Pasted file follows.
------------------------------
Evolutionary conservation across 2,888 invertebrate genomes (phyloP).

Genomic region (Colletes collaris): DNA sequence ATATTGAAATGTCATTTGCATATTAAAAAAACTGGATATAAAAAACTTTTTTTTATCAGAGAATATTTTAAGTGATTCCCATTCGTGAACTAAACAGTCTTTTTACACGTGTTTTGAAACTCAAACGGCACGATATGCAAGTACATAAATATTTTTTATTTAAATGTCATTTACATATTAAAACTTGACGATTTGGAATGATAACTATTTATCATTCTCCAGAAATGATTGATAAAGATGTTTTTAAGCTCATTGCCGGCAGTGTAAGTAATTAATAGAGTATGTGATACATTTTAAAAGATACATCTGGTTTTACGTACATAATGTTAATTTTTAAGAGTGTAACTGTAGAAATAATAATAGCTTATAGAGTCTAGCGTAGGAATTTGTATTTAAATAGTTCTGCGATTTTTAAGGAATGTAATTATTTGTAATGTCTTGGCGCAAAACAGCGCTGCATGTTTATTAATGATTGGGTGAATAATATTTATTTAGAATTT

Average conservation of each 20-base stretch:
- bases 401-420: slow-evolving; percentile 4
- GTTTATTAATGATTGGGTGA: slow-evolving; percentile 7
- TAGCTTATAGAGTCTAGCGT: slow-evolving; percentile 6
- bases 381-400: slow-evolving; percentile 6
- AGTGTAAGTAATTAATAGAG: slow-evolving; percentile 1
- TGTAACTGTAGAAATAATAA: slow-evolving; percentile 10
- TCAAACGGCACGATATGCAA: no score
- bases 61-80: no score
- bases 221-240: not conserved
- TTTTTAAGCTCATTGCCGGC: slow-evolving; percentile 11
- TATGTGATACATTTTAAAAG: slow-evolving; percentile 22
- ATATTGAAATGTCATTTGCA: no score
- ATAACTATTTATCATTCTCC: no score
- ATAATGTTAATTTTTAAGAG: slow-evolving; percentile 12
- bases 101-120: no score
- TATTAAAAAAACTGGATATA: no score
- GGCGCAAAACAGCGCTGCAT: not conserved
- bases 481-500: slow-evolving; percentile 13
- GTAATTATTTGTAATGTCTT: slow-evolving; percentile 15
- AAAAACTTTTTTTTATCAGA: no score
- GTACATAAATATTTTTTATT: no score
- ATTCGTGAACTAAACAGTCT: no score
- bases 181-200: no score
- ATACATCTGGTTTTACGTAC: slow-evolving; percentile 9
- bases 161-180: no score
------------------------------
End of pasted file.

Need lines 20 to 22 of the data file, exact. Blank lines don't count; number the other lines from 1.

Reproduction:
- GGCGCAAAACAGCGCTGCAT: not conserved
- bases 481-500: slow-evolving; percentile 13
- GTAATTATTTGTAATGTCTT: slow-evolving; percentile 15